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We use VSS in our company, but have numerous cases were we can't backup the databases as users have locked them.

Is there a way to schedule a kill of all connetions to the source safe service. Or any Rekommandation?

Regards,
Alan

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3 Answers 3

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Hmmm, stopping the server service seems a bit extreme.

You can disconnect network connections in Computer Management by navigating to "Shared Folders" then "Open Files" and right clicking the connection. This is a graphical app and isn't any good for running from a script, but I'm sure I have seem a command line app that does this and can be scripted. However it's name has slipped my mind :-(

Some Googling found http://technet.microsoft.com/en-us/library/cc783450(WS.10).aspx and http://support.microsoft.com/kb/290585, which describe some rather clunky ways to do this. I'm sure there's an app that does it in one go.

I actually wrote a command line app to close connections back in the NT4 days. If you want it (and the source) I'd be happy to oblige, but as I say I'm sure there is an MS applet that does it.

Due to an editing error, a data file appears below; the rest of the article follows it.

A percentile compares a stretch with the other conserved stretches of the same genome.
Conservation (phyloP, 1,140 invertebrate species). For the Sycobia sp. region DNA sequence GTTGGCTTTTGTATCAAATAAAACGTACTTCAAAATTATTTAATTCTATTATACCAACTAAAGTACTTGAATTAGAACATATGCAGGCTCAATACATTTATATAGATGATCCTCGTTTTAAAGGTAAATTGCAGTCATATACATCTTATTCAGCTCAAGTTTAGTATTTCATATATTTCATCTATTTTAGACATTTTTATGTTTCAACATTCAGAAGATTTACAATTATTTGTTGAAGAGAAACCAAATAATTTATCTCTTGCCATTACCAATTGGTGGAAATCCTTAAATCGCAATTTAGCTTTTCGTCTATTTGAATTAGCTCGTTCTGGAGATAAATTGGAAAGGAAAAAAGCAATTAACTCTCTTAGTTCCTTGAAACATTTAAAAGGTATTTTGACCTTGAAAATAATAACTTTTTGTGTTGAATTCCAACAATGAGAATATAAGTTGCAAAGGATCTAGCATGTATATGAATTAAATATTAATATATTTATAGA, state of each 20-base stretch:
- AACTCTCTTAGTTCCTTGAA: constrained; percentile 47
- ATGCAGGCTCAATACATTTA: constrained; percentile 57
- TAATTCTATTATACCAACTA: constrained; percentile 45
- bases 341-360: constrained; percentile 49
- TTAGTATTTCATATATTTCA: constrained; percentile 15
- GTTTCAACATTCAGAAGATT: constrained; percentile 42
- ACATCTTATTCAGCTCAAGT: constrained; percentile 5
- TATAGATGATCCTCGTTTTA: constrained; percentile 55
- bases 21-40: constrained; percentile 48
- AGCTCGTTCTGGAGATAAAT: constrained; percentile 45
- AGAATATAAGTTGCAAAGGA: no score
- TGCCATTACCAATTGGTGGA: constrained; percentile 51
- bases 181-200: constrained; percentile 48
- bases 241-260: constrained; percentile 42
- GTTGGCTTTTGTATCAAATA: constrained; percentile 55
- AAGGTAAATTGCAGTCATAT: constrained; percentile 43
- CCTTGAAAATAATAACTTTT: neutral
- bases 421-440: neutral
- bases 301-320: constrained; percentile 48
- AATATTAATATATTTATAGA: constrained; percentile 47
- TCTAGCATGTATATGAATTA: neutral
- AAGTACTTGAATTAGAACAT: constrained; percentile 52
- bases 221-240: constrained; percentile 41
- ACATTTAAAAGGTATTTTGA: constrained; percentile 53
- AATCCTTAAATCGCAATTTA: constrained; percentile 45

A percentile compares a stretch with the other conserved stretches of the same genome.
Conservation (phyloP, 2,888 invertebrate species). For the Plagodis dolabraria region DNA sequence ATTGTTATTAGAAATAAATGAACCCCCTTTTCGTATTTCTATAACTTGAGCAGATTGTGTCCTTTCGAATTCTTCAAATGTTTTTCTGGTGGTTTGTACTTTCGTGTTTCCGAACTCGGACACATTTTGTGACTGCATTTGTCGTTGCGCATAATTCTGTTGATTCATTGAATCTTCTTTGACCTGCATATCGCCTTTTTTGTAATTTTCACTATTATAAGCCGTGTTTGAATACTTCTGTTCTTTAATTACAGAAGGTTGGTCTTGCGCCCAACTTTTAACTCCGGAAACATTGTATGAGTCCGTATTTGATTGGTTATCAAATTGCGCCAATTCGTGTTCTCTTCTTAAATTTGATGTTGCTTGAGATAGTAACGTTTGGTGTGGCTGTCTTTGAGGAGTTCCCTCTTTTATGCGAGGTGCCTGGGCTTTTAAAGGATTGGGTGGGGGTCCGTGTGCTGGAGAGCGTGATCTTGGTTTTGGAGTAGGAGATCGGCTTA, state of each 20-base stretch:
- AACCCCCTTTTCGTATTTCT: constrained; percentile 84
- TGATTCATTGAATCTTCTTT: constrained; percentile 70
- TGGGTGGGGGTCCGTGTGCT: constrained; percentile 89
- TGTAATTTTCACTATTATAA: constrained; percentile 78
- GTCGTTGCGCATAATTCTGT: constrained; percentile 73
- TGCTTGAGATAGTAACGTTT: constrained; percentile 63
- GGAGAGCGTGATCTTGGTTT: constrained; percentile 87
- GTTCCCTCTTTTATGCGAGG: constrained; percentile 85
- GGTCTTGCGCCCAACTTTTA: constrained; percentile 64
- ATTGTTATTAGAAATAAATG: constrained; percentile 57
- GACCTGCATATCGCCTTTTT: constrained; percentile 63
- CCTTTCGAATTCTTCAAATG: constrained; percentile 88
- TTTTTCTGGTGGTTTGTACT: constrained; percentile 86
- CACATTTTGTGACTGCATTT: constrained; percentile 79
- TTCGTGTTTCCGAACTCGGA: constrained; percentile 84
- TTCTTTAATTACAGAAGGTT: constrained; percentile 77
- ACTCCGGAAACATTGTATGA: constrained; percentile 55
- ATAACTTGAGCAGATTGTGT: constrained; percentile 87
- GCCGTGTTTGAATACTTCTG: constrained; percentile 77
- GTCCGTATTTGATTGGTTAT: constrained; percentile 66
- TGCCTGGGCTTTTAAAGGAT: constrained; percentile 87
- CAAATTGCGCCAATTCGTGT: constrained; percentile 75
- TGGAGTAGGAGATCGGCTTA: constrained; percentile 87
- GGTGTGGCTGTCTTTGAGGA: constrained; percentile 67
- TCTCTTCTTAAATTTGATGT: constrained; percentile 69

JR

PS Aha! The applet I was thinking of is openfiles.exe.

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Thank you, Exactly what we were lookign for –  AlanMcC Jul 17 '09 at 14:49

net stop server /y

will force shutdown the server process serving up the fileshare where the vss library lives.

i'd caution you on this because if the client is writing at the time you do this, you will get a corruption.

If you can be confident that everyone's out of the office and not using it, you should be safe enough.

net start server will bring the service back online after the backup.

M.

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We had a similar problem with our time and billing system database. People would forget to exit the program or log off on a fairly consistent basis. Our solution was to force workstations to reboot nightly prior to the backup being run.

Essentially, we organized our computers in Active Directory by creating folders. We then created a wrapper file that runs the psshutdown tool from SysInternals (now Microsoft) to remotely shutdown all of the computers in a particular folder on our AD structure. It works pretty good.

If somebody has a valid need to keep a machine on overnight, such as a long running process, all we have to do is move their computer out of the Workstations folder and then put it back when they are finished.

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